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Protein Sci. 2015 Sep;24(9):1508-20. doi: 10.1002/pro.2739. Epub 2015 Jul 14.

Structural mapping of the ClpB ATPases of Plasmodium falciparum: Targeting protein folding and secretion for antimalarial drug design.

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Department of Biological Chemistry, David Geffen School of Medicine, UCLA, Los Angeles, California.
Department of Energy Institute for Genomics and Proteomics, UCLA, Los Angeles, California.
Molecular Biology Institute, UCLA, Los Angeles, California.


Caseinolytic chaperones and proteases (Clp) belong to the AAA+ protein superfamily and are part of the protein quality control machinery in cells. The eukaryotic parasite Plasmodium falciparum, the causative agent of malaria, has evolved an elaborate network of Clp proteins including two distinct ClpB ATPases. ClpB1 and ClpB2 are involved in different aspects of parasitic proteostasis. ClpB1 is present in the apicoplast, a parasite-specific and plastid-like organelle hosting various metabolic pathways necessary for parasite growth. ClpB2 localizes to the parasitophorous vacuole membrane where it drives protein export as core subunit of a parasite-derived protein secretion complex, the Plasmodium Translocon of Exported proteins (PTEX); this process is central to parasite virulence and survival in the human host. The functional associations of these two chaperones with parasite-specific metabolism and protein secretion make them prime drug targets. ClpB proteins function as unfoldases and disaggregases and share a common architecture consisting of four domains-a variable N-terminal domain that binds different protein substrates, followed by two highly conserved catalytic ATPase domains, and a C-terminal domain. Here, we report and compare the first crystal structures of the N terminal domains of ClpB1 and ClpB2 from Plasmodium and analyze their molecular surfaces. Solution scattering analysis of the N domain of ClpB2 shows that the average solution conformation is similar to the crystalline structure. These structures represent the first step towards the characterization of these two malarial chaperones and the reconstitution of the entire PTEX to aid structure-based design of novel anti-malarial drugs.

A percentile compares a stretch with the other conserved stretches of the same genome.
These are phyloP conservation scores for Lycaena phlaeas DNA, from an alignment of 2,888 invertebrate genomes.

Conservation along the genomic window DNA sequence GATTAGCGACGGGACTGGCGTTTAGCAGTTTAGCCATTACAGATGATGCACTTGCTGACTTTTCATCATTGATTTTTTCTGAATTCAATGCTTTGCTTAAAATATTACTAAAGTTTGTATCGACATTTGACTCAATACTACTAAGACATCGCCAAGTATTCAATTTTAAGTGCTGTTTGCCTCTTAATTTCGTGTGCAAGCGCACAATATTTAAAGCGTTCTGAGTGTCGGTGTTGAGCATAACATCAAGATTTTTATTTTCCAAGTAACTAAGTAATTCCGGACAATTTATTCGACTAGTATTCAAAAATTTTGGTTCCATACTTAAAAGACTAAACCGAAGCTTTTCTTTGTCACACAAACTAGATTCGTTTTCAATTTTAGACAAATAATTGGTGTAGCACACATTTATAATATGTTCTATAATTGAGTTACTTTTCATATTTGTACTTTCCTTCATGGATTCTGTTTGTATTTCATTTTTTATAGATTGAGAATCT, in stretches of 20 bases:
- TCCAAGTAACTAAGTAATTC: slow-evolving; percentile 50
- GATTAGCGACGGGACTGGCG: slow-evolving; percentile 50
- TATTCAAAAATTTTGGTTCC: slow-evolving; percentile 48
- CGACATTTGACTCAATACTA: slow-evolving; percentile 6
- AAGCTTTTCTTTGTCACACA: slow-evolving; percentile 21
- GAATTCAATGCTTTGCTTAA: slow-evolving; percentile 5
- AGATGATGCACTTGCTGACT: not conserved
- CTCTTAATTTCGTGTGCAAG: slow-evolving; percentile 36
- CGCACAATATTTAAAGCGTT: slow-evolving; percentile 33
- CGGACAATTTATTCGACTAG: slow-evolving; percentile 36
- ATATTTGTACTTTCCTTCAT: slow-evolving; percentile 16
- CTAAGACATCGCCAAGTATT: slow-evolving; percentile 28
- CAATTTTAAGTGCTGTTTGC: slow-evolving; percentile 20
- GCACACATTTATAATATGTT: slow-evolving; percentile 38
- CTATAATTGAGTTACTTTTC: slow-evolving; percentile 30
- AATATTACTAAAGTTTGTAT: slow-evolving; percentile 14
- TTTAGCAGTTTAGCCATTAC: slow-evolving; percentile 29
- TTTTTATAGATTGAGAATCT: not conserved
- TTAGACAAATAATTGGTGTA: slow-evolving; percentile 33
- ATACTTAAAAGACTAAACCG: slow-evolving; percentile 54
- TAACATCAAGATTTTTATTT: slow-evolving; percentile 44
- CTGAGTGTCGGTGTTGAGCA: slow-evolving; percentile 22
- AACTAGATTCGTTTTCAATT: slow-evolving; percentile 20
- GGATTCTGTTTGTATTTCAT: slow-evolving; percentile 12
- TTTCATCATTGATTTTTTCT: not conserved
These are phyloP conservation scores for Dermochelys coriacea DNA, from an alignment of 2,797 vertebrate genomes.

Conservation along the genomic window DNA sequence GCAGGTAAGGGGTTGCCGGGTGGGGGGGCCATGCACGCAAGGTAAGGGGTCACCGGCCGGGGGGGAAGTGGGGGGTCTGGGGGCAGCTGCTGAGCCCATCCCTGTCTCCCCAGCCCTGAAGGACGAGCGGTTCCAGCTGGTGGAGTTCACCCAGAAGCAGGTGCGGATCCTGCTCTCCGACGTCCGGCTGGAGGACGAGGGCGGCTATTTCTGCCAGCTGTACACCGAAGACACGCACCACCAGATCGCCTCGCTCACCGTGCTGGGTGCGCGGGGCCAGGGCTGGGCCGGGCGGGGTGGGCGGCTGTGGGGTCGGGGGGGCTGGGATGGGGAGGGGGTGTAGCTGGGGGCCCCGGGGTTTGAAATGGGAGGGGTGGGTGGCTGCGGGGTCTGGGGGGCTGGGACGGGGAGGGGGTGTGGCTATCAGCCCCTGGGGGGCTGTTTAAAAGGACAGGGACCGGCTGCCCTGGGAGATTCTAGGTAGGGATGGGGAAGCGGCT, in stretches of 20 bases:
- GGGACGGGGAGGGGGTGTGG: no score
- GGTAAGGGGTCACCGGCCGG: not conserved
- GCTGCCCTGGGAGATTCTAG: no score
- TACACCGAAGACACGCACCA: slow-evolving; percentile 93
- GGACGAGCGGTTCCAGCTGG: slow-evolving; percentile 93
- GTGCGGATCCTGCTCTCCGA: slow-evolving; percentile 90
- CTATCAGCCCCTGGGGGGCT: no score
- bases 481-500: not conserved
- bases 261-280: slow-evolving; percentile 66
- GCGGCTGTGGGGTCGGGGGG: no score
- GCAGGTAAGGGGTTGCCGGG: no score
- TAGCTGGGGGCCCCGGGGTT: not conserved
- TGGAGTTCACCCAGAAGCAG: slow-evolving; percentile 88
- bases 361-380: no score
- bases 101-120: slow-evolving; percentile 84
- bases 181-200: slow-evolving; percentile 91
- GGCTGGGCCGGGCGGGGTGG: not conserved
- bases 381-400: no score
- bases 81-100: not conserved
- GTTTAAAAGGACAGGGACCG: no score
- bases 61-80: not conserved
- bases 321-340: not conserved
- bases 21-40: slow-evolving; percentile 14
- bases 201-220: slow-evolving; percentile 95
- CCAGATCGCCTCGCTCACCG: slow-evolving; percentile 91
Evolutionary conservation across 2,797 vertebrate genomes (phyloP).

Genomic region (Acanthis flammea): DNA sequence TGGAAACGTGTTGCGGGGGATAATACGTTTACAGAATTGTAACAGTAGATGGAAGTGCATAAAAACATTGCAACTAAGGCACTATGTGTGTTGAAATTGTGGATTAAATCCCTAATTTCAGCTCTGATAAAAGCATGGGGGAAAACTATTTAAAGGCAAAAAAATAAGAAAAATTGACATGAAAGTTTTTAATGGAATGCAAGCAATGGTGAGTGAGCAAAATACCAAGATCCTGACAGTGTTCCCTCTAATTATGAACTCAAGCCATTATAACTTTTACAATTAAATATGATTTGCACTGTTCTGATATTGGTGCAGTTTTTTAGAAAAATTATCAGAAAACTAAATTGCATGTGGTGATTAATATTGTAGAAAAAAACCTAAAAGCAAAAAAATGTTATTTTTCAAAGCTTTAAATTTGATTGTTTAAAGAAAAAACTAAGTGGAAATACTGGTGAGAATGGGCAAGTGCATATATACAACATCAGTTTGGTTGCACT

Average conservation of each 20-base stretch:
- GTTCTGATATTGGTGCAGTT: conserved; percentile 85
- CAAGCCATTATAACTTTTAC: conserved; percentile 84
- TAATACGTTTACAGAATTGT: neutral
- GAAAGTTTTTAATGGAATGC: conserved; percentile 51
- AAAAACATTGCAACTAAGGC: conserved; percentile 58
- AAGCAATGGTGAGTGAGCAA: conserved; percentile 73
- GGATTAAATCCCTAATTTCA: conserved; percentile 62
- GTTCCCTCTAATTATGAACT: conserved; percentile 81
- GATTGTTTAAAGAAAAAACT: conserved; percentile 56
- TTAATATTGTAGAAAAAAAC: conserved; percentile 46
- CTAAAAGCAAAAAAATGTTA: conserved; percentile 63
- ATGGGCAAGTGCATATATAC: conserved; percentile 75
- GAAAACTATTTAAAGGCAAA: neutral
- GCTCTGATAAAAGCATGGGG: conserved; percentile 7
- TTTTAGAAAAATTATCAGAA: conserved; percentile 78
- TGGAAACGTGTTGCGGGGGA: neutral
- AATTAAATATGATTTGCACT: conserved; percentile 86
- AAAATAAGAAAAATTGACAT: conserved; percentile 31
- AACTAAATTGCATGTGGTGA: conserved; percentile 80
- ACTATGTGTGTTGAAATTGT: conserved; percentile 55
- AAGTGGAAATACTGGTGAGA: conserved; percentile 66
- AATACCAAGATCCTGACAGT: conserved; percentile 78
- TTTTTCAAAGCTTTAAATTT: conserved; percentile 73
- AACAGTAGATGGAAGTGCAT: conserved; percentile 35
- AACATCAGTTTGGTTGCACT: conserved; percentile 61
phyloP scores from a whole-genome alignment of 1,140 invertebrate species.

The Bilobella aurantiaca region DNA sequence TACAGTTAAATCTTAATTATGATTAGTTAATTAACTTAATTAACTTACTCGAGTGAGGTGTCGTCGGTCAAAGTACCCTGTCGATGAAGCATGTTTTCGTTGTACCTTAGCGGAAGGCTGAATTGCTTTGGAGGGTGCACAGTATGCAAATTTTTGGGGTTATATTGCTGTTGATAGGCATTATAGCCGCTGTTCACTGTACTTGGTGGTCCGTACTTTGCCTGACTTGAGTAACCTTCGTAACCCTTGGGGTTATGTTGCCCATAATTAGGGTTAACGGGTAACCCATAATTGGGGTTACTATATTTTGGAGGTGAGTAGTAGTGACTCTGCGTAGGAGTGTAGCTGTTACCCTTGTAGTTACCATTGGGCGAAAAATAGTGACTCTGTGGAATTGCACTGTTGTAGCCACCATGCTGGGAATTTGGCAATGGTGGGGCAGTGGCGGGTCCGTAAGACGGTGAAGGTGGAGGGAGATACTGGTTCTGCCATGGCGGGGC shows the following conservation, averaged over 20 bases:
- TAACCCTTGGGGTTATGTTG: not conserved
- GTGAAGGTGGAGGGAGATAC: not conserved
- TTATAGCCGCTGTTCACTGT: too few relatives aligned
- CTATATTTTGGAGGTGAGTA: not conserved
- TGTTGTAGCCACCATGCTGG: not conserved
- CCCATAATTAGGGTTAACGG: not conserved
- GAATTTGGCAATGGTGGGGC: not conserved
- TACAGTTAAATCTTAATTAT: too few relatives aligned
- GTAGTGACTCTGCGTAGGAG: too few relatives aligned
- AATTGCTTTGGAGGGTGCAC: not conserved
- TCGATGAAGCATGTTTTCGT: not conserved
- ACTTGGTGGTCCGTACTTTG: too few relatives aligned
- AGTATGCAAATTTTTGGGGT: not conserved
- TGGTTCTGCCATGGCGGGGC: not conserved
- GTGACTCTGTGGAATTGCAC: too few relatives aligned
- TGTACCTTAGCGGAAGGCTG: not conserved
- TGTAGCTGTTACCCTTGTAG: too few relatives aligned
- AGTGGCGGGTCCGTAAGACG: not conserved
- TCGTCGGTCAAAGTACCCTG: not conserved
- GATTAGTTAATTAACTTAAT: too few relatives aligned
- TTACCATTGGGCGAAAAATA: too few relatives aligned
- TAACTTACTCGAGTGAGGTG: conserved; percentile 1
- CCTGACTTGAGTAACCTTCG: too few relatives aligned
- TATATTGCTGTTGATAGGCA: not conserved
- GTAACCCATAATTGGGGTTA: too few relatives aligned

ClpB AAA+ proteins; Plasmodium translocon of exported proteins; SAXS; antimalarial design; apicoplast; chaperone; drug target; hybrid methods; malaria; protein export and trafficking

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